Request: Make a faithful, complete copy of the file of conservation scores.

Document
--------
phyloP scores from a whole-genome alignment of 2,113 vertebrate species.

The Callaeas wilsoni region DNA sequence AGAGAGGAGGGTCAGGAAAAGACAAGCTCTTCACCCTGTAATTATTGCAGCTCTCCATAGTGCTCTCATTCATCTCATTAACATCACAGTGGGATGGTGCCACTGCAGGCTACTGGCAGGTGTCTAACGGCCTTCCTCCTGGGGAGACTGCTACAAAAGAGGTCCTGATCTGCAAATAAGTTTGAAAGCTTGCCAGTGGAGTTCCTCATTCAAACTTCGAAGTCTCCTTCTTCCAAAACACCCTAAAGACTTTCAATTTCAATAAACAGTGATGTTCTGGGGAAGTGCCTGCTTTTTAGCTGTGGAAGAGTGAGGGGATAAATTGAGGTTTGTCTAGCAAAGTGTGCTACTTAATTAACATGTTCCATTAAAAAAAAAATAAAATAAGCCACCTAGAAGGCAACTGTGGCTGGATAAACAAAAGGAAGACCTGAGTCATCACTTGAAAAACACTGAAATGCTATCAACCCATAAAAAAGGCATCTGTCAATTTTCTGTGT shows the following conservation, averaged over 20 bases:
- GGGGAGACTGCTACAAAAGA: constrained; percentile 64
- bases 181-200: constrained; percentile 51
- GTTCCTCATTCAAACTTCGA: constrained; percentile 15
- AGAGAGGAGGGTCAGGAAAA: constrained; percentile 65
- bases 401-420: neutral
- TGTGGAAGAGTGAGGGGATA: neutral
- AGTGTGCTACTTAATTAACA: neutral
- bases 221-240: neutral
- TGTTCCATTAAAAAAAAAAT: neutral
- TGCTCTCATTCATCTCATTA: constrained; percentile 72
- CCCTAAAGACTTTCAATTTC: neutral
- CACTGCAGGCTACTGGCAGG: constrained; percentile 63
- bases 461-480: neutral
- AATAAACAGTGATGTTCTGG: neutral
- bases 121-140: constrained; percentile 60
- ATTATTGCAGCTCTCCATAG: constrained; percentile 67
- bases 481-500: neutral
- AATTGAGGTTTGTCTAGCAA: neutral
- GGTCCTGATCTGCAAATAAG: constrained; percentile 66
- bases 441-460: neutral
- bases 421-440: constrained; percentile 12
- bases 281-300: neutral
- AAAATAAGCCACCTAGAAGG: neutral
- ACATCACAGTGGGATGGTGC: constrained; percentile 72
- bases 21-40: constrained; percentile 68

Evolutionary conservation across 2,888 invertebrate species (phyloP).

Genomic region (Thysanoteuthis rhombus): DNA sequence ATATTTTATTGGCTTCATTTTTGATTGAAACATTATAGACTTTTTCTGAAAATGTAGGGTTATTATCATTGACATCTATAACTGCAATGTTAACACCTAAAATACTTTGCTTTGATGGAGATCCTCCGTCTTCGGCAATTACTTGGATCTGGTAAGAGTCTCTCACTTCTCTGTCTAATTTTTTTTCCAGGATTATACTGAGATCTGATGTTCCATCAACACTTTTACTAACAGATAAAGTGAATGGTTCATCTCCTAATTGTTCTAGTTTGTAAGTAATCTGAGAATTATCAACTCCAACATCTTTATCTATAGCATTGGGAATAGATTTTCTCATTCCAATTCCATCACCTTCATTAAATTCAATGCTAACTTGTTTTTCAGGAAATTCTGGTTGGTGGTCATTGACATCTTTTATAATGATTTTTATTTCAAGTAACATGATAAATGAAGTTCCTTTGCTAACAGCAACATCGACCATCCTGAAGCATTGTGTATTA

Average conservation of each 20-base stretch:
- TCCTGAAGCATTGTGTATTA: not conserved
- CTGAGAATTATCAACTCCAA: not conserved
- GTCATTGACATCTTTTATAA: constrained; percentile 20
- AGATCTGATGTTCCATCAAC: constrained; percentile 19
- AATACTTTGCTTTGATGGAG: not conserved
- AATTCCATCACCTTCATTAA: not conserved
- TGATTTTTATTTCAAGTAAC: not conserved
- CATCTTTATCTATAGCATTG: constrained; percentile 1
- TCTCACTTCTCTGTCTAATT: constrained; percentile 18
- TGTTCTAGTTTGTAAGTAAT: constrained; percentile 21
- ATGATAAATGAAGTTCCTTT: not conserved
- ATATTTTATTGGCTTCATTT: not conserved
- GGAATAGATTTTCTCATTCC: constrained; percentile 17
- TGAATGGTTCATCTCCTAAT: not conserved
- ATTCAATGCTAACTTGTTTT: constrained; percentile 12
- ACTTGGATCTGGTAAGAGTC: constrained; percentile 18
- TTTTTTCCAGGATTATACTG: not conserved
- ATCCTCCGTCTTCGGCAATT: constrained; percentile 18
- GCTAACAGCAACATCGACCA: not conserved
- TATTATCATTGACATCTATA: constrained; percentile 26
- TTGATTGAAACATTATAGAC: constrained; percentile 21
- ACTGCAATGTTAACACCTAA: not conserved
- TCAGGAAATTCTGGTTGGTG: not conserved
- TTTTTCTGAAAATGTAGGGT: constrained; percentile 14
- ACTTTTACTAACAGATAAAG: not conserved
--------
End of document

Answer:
phyloP scores from a whole-genome alignment of 2,113 vertebrate species.

The Callaeas wilsoni region DNA sequence AGAGAGGAGGGTCAGGAAAAGACAAGCTCTTCACCCTGTAATTATTGCAGCTCTCCATAGTGCTCTCATTCATCTCATTAACATCACAGTGGGATGGTGCCACTGCAGGCTACTGGCAGGTGTCTAACGGCCTTCCTCCTGGGGAGACTGCTACAAAAGAGGTCCTGATCTGCAAATAAGTTTGAAAGCTTGCCAGTGGAGTTCCTCATTCAAACTTCGAAGTCTCCTTCTTCCAAAACACCCTAAAGACTTTCAATTTCAATAAACAGTGATGTTCTGGGGAAGTGCCTGCTTTTTAGCTGTGGAAGAGTGAGGGGATAAATTGAGGTTTGTCTAGCAAAGTGTGCTACTTAATTAACATGTTCCATTAAAAAAAAAATAAAATAAGCCACCTAGAAGGCAACTGTGGCTGGATAAACAAAAGGAAGACCTGAGTCATCACTTGAAAAACACTGAAATGCTATCAACCCATAAAAAAGGCATCTGTCAATTTTCTGTGT shows the following conservation, averaged over 20 bases:
- GGGGAGACTGCTACAAAAGA: constrained; percentile 64
- bases 181-200: constrained; percentile 51
- GTTCCTCATTCAAACTTCGA: constrained; percentile 15
- AGAGAGGAGGGTCAGGAAAA: constrained; percentile 65
- bases 401-420: neutral
- TGTGGAAGAGTGAGGGGATA: neutral
- AGTGTGCTACTTAATTAACA: neutral
- bases 221-240: neutral
- TGTTCCATTAAAAAAAAAAT: neutral
- TGCTCTCATTCATCTCATTA: constrained; percentile 72
- CCCTAAAGACTTTCAATTTC: neutral
- CACTGCAGGCTACTGGCAGG: constrained; percentile 63
- bases 461-480: neutral
- AATAAACAGTGATGTTCTGG: neutral
- bases 121-140: constrained; percentile 60
- ATTATTGCAGCTCTCCATAG: constrained; percentile 67
- bases 481-500: neutral
- AATTGAGGTTTGTCTAGCAA: neutral
- GGTCCTGATCTGCAAATAAG: constrained; percentile 66
- bases 441-460: neutral
- bases 421-440: constrained; percentile 12
- bases 281-300: neutral
- AAAATAAGCCACCTAGAAGG: neutral
- ACATCACAGTGGGATGGTGC: constrained; percentile 72
- bases 21-40: constrained; percentile 68

Evolutionary conservation across 2,888 invertebrate species (phyloP).

Genomic region (Thysanoteuthis rhombus): DNA sequence ATATTTTATTGGCTTCATTTTTGATTGAAACATTATAGACTTTTTCTGAAAATGTAGGGTTATTATCATTGACATCTATAACTGCAATGTTAACACCTAAAATACTTTGCTTTGATGGAGATCCTCCGTCTTCGGCAATTACTTGGATCTGGTAAGAGTCTCTCACTTCTCTGTCTAATTTTTTTTCCAGGATTATACTGAGATCTGATGTTCCATCAACACTTTTACTAACAGATAAAGTGAATGGTTCATCTCCTAATTGTTCTAGTTTGTAAGTAATCTGAGAATTATCAACTCCAACATCTTTATCTATAGCATTGGGAATAGATTTTCTCATTCCAATTCCATCACCTTCATTAAATTCAATGCTAACTTGTTTTTCAGGAAATTCTGGTTGGTGGTCATTGACATCTTTTATAATGATTTTTATTTCAAGTAACATGATAAATGAAGTTCCTTTGCTAACAGCAACATCGACCATCCTGAAGCATTGTGTATTA

Average conservation of each 20-base stretch:
- TCCTGAAGCATTGTGTATTA: not conserved
- CTGAGAATTATCAACTCCAA: not conserved
- GTCATTGACATCTTTTATAA: constrained; percentile 20
- AGATCTGATGTTCCATCAAC: constrained; percentile 19
- AATACTTTGCTTTGATGGAG: not conserved
- AATTCCATCACCTTCATTAA: not conserved
- TGATTTTTATTTCAAGTAAC: not conserved
- CATCTTTATCTATAGCATTG: constrained; percentile 1
- TCTCACTTCTCTGTCTAATT: constrained; percentile 18
- TGTTCTAGTTTGTAAGTAAT: constrained; percentile 21
- ATGATAAATGAAGTTCCTTT: not conserved
- ATATTTTATTGGCTTCATTT: not conserved
- GGAATAGATTTTCTCATTCC: constrained; percentile 17
- TGAATGGTTCATCTCCTAAT: not conserved
- ATTCAATGCTAACTTGTTTT: constrained; percentile 12
- ACTTGGATCTGGTAAGAGTC: constrained; percentile 18
- TTTTTTCCAGGATTATACTG: not conserved
- ATCCTCCGTCTTCGGCAATT: constrained; percentile 18
- GCTAACAGCAACATCGACCA: not conserved
- TATTATCATTGACATCTATA: constrained; percentile 26
- TTGATTGAAACATTATAGAC: constrained; percentile 21
- ACTGCAATGTTAACACCTAA: not conserved
- TCAGGAAATTCTGGTTGGTG: not conserved
- TTTTTCTGAAAATGTAGGGT: constrained; percentile 14
- ACTTTTACTAACAGATAAAG: not conserved